One of the problems start-up entrepreneurs have when they build their teams is that they build top-down, that’s a bad sign. You probably don’t need a CFO (Chief Financial Officer) or a CMO (Chief Marketing Officer), or a CTO (Chief Technology Officer) or COO (Chief Operations Manager). Why do you need junior and senior titles in your start-up, do you don’t. What you need is a group of people that are busting their tails to get something done. It doesn’t matter what their titles are, they going to have to earn their titles, for now it’s about having the role to play and contribution to make and they all need to have a deeper respect for each other’s contribution. When you are dealing with a big company (Apple, IBM or Microsoft) one bad person doesn’t have a huge effect on the overall culture, its one of how many tens of thousands of people. When you are five people in a start-up in a tiny room, one person is twenty percent, if one person is not pulling their weight they are taking away from everybody else. You all should be pulling the boat in the same direction. Focus on the task and solving the problem and let the culture start to form.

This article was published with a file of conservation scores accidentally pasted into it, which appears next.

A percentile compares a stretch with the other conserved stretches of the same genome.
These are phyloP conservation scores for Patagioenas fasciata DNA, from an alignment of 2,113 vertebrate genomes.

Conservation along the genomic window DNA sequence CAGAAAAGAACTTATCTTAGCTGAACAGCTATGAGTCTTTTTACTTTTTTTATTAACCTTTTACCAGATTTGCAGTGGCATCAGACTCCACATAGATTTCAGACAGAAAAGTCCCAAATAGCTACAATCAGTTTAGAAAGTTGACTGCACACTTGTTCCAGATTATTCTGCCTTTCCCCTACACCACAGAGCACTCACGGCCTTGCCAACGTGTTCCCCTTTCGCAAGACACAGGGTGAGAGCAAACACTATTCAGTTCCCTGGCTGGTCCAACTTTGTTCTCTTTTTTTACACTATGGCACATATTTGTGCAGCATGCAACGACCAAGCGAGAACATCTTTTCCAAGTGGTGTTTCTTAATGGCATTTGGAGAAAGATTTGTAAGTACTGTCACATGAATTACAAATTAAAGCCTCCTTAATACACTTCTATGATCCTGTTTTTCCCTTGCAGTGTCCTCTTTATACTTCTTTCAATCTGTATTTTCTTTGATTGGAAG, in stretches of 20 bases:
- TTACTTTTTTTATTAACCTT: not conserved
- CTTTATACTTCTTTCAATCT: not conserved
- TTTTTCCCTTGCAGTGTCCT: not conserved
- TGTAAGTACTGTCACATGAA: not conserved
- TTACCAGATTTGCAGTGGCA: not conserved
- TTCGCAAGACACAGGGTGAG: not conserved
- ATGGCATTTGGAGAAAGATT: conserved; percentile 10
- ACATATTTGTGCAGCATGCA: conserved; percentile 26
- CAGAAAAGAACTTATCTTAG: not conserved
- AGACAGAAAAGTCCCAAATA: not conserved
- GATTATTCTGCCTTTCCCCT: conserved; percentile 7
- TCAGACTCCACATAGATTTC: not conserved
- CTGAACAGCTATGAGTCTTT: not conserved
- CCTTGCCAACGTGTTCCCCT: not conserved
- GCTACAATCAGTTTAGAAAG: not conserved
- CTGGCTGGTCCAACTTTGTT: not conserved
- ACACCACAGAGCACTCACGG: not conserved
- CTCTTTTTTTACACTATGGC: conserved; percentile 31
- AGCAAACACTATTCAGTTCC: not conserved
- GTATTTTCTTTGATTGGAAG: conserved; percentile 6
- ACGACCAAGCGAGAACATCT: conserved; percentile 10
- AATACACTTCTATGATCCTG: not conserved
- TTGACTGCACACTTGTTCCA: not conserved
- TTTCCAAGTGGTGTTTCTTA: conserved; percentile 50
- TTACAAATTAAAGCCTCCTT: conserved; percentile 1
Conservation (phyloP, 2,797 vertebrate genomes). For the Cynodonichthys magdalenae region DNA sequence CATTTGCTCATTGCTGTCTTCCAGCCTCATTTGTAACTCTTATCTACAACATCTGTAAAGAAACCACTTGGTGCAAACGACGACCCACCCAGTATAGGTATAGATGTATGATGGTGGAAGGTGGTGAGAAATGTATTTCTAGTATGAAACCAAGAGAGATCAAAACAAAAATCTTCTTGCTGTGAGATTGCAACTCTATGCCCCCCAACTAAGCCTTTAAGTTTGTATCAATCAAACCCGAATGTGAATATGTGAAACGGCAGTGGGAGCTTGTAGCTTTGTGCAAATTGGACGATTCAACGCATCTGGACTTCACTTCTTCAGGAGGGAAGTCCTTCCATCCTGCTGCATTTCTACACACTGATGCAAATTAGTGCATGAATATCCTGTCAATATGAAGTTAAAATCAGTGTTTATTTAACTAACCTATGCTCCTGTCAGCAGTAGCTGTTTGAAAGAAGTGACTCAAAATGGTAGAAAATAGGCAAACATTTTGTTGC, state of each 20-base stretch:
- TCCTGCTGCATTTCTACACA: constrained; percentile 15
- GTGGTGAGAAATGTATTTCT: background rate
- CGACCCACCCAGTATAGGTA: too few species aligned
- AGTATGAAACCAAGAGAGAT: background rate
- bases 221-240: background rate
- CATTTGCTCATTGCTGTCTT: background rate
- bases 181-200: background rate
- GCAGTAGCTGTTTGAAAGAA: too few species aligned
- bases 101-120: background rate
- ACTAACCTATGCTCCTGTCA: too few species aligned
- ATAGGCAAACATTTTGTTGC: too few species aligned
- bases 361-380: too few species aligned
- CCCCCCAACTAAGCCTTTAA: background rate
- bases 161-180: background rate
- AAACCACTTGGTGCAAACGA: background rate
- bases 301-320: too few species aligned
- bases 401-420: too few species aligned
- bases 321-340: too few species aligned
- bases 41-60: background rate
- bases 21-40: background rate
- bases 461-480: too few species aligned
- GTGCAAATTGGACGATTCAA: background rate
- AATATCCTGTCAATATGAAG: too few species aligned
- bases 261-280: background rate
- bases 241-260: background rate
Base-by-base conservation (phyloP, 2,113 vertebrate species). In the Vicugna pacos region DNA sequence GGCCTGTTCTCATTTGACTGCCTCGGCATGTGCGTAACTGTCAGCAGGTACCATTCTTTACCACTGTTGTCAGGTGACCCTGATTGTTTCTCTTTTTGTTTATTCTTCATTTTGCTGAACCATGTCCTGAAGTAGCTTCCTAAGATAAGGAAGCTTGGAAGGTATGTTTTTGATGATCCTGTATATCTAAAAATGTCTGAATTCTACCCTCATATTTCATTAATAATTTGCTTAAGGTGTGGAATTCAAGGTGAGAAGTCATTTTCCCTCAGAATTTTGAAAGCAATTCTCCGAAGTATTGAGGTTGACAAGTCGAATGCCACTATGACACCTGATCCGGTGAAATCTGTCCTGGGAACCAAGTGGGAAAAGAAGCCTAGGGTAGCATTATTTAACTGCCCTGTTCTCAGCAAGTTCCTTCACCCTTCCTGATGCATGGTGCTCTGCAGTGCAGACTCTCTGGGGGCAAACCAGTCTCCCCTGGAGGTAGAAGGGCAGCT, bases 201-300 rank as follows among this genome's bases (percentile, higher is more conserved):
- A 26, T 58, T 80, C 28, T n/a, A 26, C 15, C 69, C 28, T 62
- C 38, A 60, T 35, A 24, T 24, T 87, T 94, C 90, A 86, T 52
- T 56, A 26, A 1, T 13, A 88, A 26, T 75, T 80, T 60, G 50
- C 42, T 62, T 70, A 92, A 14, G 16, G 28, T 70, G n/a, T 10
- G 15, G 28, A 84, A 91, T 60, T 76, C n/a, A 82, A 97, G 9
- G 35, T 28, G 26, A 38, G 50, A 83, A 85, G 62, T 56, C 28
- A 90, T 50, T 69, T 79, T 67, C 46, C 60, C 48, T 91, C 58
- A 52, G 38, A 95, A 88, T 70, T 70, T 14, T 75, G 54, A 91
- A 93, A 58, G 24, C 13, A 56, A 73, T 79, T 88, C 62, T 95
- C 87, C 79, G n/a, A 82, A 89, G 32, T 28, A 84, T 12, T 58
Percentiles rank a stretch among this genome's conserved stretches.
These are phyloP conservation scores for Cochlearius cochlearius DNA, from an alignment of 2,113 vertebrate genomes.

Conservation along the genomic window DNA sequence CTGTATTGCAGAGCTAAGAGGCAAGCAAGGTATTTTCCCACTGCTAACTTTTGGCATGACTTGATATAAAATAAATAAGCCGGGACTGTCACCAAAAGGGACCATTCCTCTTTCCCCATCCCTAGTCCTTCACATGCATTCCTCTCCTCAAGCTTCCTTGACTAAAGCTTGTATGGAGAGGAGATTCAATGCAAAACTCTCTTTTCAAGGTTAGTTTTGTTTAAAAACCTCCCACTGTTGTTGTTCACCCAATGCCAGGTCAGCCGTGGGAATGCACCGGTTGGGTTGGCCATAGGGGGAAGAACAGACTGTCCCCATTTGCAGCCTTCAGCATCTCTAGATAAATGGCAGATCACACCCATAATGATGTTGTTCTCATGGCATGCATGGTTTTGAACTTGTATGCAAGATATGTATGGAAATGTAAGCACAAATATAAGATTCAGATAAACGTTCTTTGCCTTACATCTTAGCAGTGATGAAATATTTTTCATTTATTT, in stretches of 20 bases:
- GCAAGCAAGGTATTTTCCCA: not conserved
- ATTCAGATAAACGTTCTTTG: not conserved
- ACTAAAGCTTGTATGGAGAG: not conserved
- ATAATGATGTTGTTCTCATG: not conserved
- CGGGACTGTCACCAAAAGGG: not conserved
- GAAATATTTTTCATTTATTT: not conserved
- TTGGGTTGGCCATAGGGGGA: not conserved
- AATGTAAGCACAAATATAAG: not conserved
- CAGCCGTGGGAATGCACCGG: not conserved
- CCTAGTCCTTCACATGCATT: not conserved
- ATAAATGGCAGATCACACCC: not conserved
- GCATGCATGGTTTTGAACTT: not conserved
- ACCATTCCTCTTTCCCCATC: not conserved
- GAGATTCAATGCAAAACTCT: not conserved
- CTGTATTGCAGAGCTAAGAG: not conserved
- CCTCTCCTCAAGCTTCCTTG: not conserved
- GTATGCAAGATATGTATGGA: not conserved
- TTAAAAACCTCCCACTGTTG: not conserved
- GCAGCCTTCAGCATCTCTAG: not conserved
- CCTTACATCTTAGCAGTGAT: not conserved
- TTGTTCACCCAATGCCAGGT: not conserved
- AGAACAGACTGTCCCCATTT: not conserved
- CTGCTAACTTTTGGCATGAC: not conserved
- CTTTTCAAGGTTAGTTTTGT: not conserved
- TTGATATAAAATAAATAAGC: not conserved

It really comes down to:
– Is it a great idea?
– Is there a great team?
– Are we solving a meaningful problem?
– With a real business model.

So engage deep, don’t be afraid to change and solve problems.

Don’t get caught up in the process and the culture of entrepreneurship, GO BE AN ENTREPRENEUR.

Studying entrepreneurship without doing it

…is like studying the appreciation of music without listening to it.

The cost of setting up a lemonade stand (or whatever metaphorical equivalent you dream up) is almost 100% internal.

Until you confront the fear and discomfort of being in the world and saying, “here, I made this, here I create this, here I started this” it’s impossible to understand anything at all about what it means to be a entrepreneur.

Eating The Big Fish – Platinum Stars FC #EatingBigFish

Platinum Stars1
For a moment, lets put soccer aside and apply business principles in the soccer business.

I always advice entrepreneurs that small as they are, the are capable of competing against big companies and sometimes even compete successfully.